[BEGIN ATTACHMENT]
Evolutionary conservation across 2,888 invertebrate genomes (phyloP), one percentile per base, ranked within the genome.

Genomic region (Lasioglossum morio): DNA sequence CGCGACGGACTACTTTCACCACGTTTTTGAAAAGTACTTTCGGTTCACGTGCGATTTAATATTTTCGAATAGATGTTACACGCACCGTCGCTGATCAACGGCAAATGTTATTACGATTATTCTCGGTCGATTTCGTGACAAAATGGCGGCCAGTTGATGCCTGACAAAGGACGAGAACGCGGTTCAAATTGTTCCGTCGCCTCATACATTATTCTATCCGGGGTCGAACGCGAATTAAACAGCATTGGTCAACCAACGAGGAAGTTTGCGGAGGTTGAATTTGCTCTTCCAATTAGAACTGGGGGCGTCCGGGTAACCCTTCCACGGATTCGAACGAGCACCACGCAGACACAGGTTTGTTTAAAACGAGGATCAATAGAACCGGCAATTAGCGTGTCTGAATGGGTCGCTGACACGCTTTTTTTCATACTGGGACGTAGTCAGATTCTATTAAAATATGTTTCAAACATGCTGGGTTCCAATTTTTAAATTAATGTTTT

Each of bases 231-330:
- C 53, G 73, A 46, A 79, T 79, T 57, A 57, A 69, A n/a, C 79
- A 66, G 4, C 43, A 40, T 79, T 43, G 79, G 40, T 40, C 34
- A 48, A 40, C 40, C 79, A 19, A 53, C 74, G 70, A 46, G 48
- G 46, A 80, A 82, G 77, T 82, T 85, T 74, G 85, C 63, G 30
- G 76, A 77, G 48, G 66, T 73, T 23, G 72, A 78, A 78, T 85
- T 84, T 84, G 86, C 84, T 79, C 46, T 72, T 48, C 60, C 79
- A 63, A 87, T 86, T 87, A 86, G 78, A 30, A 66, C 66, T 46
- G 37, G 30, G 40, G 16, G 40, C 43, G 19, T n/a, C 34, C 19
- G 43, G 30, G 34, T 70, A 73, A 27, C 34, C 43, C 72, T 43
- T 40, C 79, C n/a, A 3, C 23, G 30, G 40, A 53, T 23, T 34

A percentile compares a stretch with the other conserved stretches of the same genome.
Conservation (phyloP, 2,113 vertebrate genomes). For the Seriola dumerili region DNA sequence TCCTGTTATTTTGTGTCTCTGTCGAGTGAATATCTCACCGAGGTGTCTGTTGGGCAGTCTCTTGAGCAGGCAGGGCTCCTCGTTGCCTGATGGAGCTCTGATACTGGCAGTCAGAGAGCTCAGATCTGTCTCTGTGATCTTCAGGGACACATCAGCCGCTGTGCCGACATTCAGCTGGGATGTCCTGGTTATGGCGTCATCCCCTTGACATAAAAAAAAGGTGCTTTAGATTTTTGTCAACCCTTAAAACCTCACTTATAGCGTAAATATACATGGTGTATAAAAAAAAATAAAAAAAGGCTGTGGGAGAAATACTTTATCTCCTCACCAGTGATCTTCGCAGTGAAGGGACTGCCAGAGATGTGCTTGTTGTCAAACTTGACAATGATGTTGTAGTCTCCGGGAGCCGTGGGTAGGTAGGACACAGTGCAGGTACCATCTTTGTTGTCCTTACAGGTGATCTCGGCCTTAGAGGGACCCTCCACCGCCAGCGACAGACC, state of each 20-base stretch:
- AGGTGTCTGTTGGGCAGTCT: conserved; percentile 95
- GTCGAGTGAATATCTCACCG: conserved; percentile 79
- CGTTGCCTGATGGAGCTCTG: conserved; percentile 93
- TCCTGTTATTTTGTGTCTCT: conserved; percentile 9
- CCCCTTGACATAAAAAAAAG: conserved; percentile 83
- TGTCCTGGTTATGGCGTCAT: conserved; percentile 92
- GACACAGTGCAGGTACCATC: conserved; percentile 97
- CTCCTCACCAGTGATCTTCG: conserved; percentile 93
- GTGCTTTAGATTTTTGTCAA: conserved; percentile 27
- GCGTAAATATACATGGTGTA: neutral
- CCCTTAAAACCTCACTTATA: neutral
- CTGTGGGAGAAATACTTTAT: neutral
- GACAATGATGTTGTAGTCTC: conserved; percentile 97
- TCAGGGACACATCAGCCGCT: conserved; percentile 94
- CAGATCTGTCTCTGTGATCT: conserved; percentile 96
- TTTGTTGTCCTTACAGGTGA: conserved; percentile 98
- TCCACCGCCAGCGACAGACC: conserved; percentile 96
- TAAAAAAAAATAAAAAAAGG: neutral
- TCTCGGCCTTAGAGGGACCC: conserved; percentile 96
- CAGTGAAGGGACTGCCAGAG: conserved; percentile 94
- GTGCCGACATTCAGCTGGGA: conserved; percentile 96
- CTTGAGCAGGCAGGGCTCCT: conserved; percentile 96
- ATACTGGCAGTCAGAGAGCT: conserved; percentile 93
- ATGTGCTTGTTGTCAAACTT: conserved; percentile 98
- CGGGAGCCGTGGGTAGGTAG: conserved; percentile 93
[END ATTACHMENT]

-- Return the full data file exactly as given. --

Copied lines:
Evolutionary conservation across 2,888 invertebrate genomes (phyloP), one percentile per base, ranked within the genome.

Genomic region (Lasioglossum morio): DNA sequence CGCGACGGACTACTTTCACCACGTTTTTGAAAAGTACTTTCGGTTCACGTGCGATTTAATATTTTCGAATAGATGTTACACGCACCGTCGCTGATCAACGGCAAATGTTATTACGATTATTCTCGGTCGATTTCGTGACAAAATGGCGGCCAGTTGATGCCTGACAAAGGACGAGAACGCGGTTCAAATTGTTCCGTCGCCTCATACATTATTCTATCCGGGGTCGAACGCGAATTAAACAGCATTGGTCAACCAACGAGGAAGTTTGCGGAGGTTGAATTTGCTCTTCCAATTAGAACTGGGGGCGTCCGGGTAACCCTTCCACGGATTCGAACGAGCACCACGCAGACACAGGTTTGTTTAAAACGAGGATCAATAGAACCGGCAATTAGCGTGTCTGAATGGGTCGCTGACACGCTTTTTTTCATACTGGGACGTAGTCAGATTCTATTAAAATATGTTTCAAACATGCTGGGTTCCAATTTTTAAATTAATGTTTT

Each of bases 231-330:
- C 53, G 73, A 46, A 79, T 79, T 57, A 57, A 69, A n/a, C 79
- A 66, G 4, C 43, A 40, T 79, T 43, G 79, G 40, T 40, C 34
- A 48, A 40, C 40, C 79, A 19, A 53, C 74, G 70, A 46, G 48
- G 46, A 80, A 82, G 77, T 82, T 85, T 74, G 85, C 63, G 30
- G 76, A 77, G 48, G 66, T 73, T 23, G 72, A 78, A 78, T 85
- T 84, T 84, G 86, C 84, T 79, C 46, T 72, T 48, C 60, C 79
- A 63, A 87, T 86, T 87, A 86, G 78, A 30, A 66, C 66, T 46
- G 37, G 30, G 40, G 16, G 40, C 43, G 19, T n/a, C 34, C 19
- G 43, G 30, G 34, T 70, A 73, A 27, C 34, C 43, C 72, T 43
- T 40, C 79, C n/a, A 3, C 23, G 30, G 40, A 53, T 23, T 34

A percentile compares a stretch with the other conserved stretches of the same genome.
Conservation (phyloP, 2,113 vertebrate genomes). For the Seriola dumerili region DNA sequence TCCTGTTATTTTGTGTCTCTGTCGAGTGAATATCTCACCGAGGTGTCTGTTGGGCAGTCTCTTGAGCAGGCAGGGCTCCTCGTTGCCTGATGGAGCTCTGATACTGGCAGTCAGAGAGCTCAGATCTGTCTCTGTGATCTTCAGGGACACATCAGCCGCTGTGCCGACATTCAGCTGGGATGTCCTGGTTATGGCGTCATCCCCTTGACATAAAAAAAAGGTGCTTTAGATTTTTGTCAACCCTTAAAACCTCACTTATAGCGTAAATATACATGGTGTATAAAAAAAAATAAAAAAAGGCTGTGGGAGAAATACTTTATCTCCTCACCAGTGATCTTCGCAGTGAAGGGACTGCCAGAGATGTGCTTGTTGTCAAACTTGACAATGATGTTGTAGTCTCCGGGAGCCGTGGGTAGGTAGGACACAGTGCAGGTACCATCTTTGTTGTCCTTACAGGTGATCTCGGCCTTAGAGGGACCCTCCACCGCCAGCGACAGACC, state of each 20-base stretch:
- AGGTGTCTGTTGGGCAGTCT: conserved; percentile 95
- GTCGAGTGAATATCTCACCG: conserved; percentile 79
- CGTTGCCTGATGGAGCTCTG: conserved; percentile 93
- TCCTGTTATTTTGTGTCTCT: conserved; percentile 9
- CCCCTTGACATAAAAAAAAG: conserved; percentile 83
- TGTCCTGGTTATGGCGTCAT: conserved; percentile 92
- GACACAGTGCAGGTACCATC: conserved; percentile 97
- CTCCTCACCAGTGATCTTCG: conserved; percentile 93
- GTGCTTTAGATTTTTGTCAA: conserved; percentile 27
- GCGTAAATATACATGGTGTA: neutral
- CCCTTAAAACCTCACTTATA: neutral
- CTGTGGGAGAAATACTTTAT: neutral
- GACAATGATGTTGTAGTCTC: conserved; percentile 97
- TCAGGGACACATCAGCCGCT: conserved; percentile 94
- CAGATCTGTCTCTGTGATCT: conserved; percentile 96
- TTTGTTGTCCTTACAGGTGA: conserved; percentile 98
- TCCACCGCCAGCGACAGACC: conserved; percentile 96
- TAAAAAAAAATAAAAAAAGG: neutral
- TCTCGGCCTTAGAGGGACCC: conserved; percentile 96
- CAGTGAAGGGACTGCCAGAG: conserved; percentile 94
- GTGCCGACATTCAGCTGGGA: conserved; percentile 96
- CTTGAGCAGGCAGGGCTCCT: conserved; percentile 96
- ATACTGGCAGTCAGAGAGCT: conserved; percentile 93
- ATGTGCTTGTTGTCAAACTT: conserved; percentile 98
- CGGGAGCCGTGGGTAGGTAG: conserved; percentile 93